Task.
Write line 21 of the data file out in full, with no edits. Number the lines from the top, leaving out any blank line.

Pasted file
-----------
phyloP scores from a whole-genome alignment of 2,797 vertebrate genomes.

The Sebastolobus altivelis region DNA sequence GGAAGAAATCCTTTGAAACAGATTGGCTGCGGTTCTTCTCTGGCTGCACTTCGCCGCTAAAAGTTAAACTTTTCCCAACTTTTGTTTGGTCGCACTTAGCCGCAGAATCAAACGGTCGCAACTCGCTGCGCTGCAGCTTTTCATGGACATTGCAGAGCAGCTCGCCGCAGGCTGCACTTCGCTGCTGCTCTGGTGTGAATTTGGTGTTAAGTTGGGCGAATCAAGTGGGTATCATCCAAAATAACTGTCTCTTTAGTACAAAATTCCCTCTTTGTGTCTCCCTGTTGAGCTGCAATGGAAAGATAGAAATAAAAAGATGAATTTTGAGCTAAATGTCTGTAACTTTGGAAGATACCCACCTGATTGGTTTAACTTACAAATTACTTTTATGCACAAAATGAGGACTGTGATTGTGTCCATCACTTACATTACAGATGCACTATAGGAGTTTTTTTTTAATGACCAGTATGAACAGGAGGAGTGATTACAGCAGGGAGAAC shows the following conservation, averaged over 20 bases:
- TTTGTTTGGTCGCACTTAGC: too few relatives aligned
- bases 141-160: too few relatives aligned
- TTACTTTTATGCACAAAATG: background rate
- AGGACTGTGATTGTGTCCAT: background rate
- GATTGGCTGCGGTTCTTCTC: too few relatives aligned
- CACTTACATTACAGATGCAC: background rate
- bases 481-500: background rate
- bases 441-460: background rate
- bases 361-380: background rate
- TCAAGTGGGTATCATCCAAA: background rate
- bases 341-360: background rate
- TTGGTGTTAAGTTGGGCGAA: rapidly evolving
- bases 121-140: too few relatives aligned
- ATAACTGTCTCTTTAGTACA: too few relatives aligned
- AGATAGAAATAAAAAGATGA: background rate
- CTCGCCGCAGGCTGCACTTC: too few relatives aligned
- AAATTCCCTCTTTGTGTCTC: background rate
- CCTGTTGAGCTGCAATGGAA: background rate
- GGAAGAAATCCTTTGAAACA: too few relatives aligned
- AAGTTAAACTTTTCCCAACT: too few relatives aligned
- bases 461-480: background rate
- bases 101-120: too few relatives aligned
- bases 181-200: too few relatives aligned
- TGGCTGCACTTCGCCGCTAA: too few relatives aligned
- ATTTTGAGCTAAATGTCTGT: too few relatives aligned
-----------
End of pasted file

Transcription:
- GGAAGAAATCCTTTGAAACA: too few relatives aligned